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(LEAD) FM Chung hopes U.S. will help S. Korea with 'vaccine difficulties'

All News 15:12 April 21, 2021

(ATTN: ADDS more of Chung's remarks in paras 7-13)
By Kim Seung-yeon

SEOUL, April 21 (Yonhap) -- Foreign Minister Chung Eui-yong expressed hopes Wednesday that the United States will help South Korea address coronavirus vaccine shortages, just as Seoul helped the U.S. last year by providing test kits and face masks when it was struggling with the pandemic.

Chung made the comment in a forum with local journalists, a day after he revealed in a parliamentary session that Seoul is seriously discussing a "vaccine swap" arrangement with Washington. He did not elaborate on what that swap deal means.

A government official later hinted that it could include a loan deal in which South Korea receives surplus COVID-19 vaccines from the U.S. and gives the same amount back later.

"We've stressed to the U.S. that a friend in need is a friend indeed," Chung said during the forum hosted by the Kwanhun Club. "We hope that the United States can help us with the difficulties we are experiencing with the vaccines, based on the spirit of solidarity that we showed last year."

Chung was referring to South Korea's provision last year of 2 million antivirus face masks and exports of locally made COVID-19 test kits to the United States at the height of the pandemic.

"Our government, at the request of the U.S. government, directly flew the test kits that we successfully developed and masks that the U.S. were very short of at the time, as we took into account the special relationship between the two countries, even in a situation where our domestic supply was not enough," Chung said.

Chung said that vaccine cooperation should be viewed separately from diplomacy, dismissing speculation that the country may have to give the U.S. something in return diplomatically, such as joining the U.S.-led Quad forum seen as aimed at keeping China's influence in check.

Chung, instead, pointed out that in addition to vaccine cooperation, there are many other areas that the two countries "can cooperate," not only at the government level but in the private sector, such as in semiconductors.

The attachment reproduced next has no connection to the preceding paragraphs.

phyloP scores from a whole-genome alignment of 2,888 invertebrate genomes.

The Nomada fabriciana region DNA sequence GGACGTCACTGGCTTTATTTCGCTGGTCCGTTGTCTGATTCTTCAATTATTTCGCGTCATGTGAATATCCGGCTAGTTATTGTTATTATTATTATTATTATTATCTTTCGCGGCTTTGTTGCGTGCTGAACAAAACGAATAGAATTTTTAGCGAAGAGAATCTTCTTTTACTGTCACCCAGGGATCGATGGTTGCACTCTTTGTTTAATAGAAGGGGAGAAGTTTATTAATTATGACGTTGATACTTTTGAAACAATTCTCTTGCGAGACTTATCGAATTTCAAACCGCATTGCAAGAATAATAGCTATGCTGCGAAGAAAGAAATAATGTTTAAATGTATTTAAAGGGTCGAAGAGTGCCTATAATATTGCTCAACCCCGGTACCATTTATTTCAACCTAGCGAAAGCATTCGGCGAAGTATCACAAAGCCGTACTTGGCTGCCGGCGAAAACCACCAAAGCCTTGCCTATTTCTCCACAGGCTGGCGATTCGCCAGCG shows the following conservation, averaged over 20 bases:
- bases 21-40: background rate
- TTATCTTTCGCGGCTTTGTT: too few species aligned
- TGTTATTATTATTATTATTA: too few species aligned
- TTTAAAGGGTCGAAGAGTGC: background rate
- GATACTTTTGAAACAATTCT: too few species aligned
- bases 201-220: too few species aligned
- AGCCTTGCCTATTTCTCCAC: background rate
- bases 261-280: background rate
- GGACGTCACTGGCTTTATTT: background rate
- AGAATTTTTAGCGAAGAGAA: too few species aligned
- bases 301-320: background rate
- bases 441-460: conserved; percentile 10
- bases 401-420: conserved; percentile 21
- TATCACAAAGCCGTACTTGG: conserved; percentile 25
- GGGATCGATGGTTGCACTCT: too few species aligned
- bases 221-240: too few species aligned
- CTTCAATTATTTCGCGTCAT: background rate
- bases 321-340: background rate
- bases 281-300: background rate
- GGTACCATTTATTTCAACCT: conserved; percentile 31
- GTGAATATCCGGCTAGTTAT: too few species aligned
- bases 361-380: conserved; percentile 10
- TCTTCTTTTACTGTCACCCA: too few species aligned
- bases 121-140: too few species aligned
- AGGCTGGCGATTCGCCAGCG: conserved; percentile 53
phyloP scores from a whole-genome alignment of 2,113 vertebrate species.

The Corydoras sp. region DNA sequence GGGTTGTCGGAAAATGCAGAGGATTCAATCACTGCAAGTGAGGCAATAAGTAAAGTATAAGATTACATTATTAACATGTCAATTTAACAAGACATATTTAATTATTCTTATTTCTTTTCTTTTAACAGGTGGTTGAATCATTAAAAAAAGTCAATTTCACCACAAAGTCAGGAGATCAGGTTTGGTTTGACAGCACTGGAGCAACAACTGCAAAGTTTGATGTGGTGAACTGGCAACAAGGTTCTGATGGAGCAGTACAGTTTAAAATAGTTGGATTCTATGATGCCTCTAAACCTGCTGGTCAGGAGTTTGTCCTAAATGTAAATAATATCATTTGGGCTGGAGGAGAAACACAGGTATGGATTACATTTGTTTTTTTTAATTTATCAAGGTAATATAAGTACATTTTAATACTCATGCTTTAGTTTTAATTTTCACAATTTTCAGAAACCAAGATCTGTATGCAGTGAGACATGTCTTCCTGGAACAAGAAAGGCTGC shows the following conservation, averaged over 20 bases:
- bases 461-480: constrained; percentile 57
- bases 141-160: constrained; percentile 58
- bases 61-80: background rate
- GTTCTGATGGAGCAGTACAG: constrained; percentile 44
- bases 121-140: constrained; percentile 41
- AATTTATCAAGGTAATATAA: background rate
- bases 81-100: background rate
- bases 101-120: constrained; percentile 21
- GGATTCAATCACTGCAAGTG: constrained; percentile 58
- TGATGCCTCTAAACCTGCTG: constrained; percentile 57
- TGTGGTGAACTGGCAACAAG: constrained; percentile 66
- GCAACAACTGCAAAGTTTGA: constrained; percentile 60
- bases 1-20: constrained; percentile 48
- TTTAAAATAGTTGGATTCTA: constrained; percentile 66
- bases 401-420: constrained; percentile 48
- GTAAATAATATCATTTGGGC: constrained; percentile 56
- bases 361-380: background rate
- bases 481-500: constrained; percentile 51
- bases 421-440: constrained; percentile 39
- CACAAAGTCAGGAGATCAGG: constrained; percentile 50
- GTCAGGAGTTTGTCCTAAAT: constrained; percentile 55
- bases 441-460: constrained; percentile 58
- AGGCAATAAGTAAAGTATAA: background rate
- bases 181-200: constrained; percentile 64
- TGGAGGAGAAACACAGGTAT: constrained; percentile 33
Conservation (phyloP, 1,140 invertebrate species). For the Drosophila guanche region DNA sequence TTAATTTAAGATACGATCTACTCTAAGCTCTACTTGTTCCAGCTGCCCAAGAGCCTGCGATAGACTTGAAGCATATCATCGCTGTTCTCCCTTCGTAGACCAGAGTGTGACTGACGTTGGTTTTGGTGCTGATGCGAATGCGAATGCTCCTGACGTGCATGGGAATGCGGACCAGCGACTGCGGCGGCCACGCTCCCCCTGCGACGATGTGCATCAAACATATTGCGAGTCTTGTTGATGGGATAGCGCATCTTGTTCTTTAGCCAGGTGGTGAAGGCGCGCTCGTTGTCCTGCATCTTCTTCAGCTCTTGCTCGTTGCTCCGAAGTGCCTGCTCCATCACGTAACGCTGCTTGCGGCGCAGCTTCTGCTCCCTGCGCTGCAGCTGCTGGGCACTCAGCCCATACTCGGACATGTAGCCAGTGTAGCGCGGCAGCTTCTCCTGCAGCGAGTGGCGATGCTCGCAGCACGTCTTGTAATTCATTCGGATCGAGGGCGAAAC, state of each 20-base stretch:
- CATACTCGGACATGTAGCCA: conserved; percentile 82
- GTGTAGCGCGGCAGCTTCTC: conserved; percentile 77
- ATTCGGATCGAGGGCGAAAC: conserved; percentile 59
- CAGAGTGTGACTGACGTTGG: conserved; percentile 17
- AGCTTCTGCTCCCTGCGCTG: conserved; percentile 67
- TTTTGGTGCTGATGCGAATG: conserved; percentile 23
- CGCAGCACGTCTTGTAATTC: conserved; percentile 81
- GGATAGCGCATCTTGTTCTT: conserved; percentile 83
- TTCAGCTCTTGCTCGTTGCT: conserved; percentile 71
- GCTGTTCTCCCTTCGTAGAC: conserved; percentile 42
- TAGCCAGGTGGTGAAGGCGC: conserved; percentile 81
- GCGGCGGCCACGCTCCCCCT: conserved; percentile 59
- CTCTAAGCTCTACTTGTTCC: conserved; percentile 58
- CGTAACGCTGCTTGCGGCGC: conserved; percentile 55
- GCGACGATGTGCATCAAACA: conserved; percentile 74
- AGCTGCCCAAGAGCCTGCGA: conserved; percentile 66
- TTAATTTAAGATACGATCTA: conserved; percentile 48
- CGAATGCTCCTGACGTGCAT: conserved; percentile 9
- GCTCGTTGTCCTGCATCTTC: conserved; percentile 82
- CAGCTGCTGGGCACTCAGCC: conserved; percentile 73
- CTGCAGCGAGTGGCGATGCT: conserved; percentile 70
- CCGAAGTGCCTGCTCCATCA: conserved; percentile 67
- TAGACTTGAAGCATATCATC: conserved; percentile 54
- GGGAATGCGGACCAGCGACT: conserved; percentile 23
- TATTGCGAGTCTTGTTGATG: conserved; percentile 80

"We could help the U.S. in the global supply chain, which President Biden is interested in," he said. "There are various areas of cooperation, such as the semiconductor sector and the electric vehicle battery sector that the U.S. is interested in and our companies have an edge in."

Cooperation by these private businesses cannot be subject to government-level negotiations, but expanding such civilian-level cooperation could be conducive to forming American public sentiment about the need to help South Korea when the country is in need of vaccine help, Chung said.

Last week, Biden invited top executive officers of 19 global firms, including South Korean tech giant Samsung Electronics Co., to a virtual meeting to discuss ways to address the ongoing shortage of semiconductors.

In the meeting, Biden pledged to increase U.S. investment in infrastructure to protect supply chains, in an apparent effort to hold rising Chinese dominance in check.

Chung said that serious discussions are under way with the U.S. about vaccine cooperation, but the U.S. has explained that there is little room for sharing its stock of vaccines because the country plans to achieve herd immunity by the summer.

Foreign Minister Chung Eui-yong speaks during a forum hosted by the Kwanhun Club in Seoul on April 21, 2021. (Yonhap)

elly@yna.co.kr
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